Known to his close friends and family as "Flying A," Abby was perpetually on fast-forward and lived on the phone.
He loved making and creating the very best deals for his clients. It was typical for Abby to reach Janssen with a deal in progress and 3 phone calls going and bark, "Hello, David? David! Don't move. I can't talk to you right now. I'll call you in ten minutes. I'm calling to tell you I can't talk. Wait right there. Wait!"
He was truly the character of characters - the showman who enjoyed every moment. David Janssen was like a son to him and Abby was certainly a father figure to the actor.
He and wife Vi regularly hosted at their Brentwood home (formerly owned by Frank Capra) a Saturday night double feature screening of the latest studio releases in their private screening room. Janssen was a regular attendee.
Their mutual friendship and loyalty lasted over 20 years until David's death in 1980. Greshler died in 1993.
|NOTE: Ex-actress Sue Carol was listed as Janssen's agent circa 1950, but it is not known what Agency she was with and if it's reflected on the above list. Married to actor Alan Ladd at the time, she evidently used her real name Evelyn Lederer as a talent agent.|
Fred Barman served as Janssen's business manager and guided him through money decisions for over a decade.
Publicist Frank Liberman, another Barman client, made the introduction in the late 1950's. David's financial picture changed drastically during the association as the actor achieved moderate then phenomenal success from his 1st two television series. In 1958, before "Richard Diamond" and as a new Barman client, he made only $21,543 in income. Just ten years later he'd accumulated $1.8 million in assets.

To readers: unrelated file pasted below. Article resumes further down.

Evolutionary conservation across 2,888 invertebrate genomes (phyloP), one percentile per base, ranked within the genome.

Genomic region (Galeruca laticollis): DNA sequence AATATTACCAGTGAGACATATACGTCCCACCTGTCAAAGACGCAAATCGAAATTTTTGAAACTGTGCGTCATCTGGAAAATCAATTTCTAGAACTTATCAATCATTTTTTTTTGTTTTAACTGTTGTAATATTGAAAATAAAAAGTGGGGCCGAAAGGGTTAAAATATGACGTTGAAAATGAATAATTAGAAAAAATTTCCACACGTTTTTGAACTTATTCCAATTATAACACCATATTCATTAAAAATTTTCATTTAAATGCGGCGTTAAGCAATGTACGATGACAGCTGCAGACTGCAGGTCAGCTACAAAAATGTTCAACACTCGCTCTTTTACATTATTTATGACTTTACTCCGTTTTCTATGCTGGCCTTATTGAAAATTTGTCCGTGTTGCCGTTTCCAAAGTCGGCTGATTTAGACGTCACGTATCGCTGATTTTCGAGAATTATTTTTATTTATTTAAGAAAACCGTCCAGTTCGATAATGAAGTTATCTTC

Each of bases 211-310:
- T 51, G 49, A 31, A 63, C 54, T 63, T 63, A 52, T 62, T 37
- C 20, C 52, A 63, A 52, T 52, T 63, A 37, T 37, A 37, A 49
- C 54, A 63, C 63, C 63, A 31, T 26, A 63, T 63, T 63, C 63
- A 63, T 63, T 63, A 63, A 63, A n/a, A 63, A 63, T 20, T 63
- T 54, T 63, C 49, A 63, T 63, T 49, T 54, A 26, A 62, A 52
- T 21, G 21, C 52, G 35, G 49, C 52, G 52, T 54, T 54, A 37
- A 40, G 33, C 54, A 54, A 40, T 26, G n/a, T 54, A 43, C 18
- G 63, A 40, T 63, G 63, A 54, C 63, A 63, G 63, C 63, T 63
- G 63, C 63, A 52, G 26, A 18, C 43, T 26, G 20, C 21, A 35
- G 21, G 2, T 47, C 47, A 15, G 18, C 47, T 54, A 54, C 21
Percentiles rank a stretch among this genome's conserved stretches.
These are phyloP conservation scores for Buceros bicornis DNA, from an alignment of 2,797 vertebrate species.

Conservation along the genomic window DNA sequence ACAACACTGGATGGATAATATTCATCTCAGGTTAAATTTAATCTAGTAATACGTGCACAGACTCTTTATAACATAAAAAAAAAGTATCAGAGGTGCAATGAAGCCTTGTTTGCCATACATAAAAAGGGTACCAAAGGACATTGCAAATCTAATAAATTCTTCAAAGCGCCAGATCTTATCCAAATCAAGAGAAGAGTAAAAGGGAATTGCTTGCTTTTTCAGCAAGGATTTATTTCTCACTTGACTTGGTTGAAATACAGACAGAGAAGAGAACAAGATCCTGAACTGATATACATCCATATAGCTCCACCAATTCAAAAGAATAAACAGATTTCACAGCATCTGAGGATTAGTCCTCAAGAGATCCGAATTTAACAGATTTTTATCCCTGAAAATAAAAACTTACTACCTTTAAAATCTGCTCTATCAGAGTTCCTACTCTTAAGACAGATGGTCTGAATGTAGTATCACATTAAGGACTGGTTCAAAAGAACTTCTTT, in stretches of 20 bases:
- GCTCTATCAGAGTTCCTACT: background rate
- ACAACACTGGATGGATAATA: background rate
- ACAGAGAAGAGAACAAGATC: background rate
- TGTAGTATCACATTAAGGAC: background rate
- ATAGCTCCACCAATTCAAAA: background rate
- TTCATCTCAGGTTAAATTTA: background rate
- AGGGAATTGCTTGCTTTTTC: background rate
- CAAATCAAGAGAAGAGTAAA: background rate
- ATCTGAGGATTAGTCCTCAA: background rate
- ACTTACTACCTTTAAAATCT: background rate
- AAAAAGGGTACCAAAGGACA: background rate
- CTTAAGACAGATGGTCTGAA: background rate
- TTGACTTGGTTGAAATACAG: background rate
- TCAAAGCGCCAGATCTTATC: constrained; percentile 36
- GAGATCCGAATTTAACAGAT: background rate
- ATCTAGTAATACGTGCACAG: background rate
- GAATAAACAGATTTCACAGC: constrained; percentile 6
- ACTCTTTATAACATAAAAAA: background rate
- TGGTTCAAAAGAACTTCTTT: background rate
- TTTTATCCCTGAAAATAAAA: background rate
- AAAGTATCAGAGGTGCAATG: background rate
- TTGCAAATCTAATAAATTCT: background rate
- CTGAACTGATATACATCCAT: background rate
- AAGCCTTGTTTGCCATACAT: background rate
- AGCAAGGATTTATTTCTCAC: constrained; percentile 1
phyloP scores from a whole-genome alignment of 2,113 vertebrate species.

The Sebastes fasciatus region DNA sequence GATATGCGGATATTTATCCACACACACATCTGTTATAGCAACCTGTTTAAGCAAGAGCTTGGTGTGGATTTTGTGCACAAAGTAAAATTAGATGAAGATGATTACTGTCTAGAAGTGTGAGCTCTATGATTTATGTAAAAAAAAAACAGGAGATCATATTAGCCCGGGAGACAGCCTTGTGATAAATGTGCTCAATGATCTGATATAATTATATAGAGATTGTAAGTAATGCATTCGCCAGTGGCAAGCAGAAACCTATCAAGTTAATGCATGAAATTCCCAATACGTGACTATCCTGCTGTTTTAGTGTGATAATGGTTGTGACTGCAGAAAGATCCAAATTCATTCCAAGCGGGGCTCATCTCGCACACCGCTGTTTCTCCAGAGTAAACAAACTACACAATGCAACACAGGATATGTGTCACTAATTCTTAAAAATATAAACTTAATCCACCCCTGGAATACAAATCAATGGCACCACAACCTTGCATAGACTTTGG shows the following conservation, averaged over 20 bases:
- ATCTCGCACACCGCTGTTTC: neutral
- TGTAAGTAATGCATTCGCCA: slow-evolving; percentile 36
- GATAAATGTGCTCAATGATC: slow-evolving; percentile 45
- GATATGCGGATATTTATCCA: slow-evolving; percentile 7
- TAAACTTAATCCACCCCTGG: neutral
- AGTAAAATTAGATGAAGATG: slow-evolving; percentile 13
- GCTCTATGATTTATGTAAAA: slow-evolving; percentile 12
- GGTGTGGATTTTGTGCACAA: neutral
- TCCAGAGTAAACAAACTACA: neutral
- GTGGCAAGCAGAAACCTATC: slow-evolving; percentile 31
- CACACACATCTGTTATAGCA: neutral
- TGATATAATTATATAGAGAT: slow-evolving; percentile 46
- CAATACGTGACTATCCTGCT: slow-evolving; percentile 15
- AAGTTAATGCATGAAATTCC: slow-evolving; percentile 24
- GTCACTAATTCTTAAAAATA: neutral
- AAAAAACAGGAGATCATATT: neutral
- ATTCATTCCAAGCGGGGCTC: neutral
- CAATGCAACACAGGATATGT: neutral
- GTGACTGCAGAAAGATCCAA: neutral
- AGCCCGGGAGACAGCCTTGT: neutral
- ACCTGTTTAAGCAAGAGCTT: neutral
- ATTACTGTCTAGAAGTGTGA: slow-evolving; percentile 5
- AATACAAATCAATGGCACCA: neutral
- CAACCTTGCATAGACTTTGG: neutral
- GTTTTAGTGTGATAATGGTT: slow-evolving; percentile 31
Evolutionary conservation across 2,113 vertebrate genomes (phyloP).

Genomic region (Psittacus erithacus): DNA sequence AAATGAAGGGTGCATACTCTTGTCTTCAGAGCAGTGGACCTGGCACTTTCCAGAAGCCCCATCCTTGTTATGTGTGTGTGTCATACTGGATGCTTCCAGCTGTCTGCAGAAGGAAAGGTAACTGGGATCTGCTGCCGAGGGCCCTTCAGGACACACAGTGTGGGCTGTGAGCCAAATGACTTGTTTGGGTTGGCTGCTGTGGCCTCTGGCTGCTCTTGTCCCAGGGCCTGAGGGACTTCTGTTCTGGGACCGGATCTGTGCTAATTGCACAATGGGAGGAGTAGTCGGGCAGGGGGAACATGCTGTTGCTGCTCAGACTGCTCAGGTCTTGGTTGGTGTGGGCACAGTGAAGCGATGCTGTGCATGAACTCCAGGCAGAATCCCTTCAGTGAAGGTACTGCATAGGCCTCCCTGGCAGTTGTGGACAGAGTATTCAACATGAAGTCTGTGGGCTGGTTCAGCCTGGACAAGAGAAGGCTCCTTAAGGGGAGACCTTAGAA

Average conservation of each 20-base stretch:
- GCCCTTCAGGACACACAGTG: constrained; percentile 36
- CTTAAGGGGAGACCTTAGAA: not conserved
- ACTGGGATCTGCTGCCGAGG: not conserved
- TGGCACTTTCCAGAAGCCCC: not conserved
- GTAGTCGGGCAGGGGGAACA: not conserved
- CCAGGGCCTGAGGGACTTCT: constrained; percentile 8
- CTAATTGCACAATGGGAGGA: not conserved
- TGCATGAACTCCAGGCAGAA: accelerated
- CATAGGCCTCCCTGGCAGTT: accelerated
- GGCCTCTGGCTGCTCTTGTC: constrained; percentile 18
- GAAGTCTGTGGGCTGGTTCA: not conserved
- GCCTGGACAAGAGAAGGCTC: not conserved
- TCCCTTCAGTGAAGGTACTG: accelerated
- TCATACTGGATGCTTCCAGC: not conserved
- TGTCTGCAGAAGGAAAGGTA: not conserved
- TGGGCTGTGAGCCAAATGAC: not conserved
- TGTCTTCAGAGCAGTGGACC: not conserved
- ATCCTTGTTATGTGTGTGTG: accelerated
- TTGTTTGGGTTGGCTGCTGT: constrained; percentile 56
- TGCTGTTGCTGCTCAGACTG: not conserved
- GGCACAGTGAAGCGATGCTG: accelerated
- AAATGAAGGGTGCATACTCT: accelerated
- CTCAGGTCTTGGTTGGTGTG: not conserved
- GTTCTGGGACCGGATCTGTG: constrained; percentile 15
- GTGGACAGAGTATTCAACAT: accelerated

This growth of wealth. which coincided with his marriage to first wife Ellie. was soon to unravel at the height of his career. Fortunately Barman got the halcyon years. He worked for Janssen until September of 1969 and the early stages of his well-publicized marital separation. This, combined with a spending frenzy on then-girlfriend Rosemary Forsyth, played havoc on his financial picture. Barman's pre-divorce trial deposition in October of that year was the last official matter he performed on behalf of his client.
A Los Angeles native, Barman started in the mailroom of 20th Century-Fox and segued to the payroll department of that studio gaining the necessary experience to start an independent career handling financial matters for outside clients. Peter Graves, John Saxon, Ray Walston, and Troy Donahue were amongst the others who signed up.
One of his most successful of advices was to get his clients involved in early Coachella Valley real estate investments, this being the desert area in California including the communities of Palm Springs, Palm Desert and La Quinta. In consultation with local real estate man Richard Kite, Barman formed partnerships and acquired property outright for clients. This was done in the late 50's and early 60's ahead of the desert real estate boom. Clients realized some great equity in short periods of time. In addition, using the pre-paid interest laws in place at the time, Barman was able to reduce taxable income for clients who were being especially hard hit. Janssen particularly benefited from Fred's foresight in this matter.
Barman has in recent years been ahead of the curve in a couple of other businesses: his Sportsway Management Company extended his celebrity management skills into the athletic arena. 17-year old Martina Navratilova found in Fred a first manager as she was transitioning from Communist Czechoslovakia.
Barman International Enterprises (BIE) is an active company which places US actors in Japanese advertising campaigns.
But Fred has a soft spot for his years actively managing the day-to-day business affairs of his actor stable. Like all of Janssen's inner circle, he has particularly fond memories of his client, recalling the actor's style and his ability to make one feel important and valued. Barman recalled recently, "I wish he were alive today. We'd have some fun."
|David R. Capell
of Eli Parker & Company
|Became new Business Manager in the midst of his divorce proceedings|
May 29, 1917 - Sep 21, 2009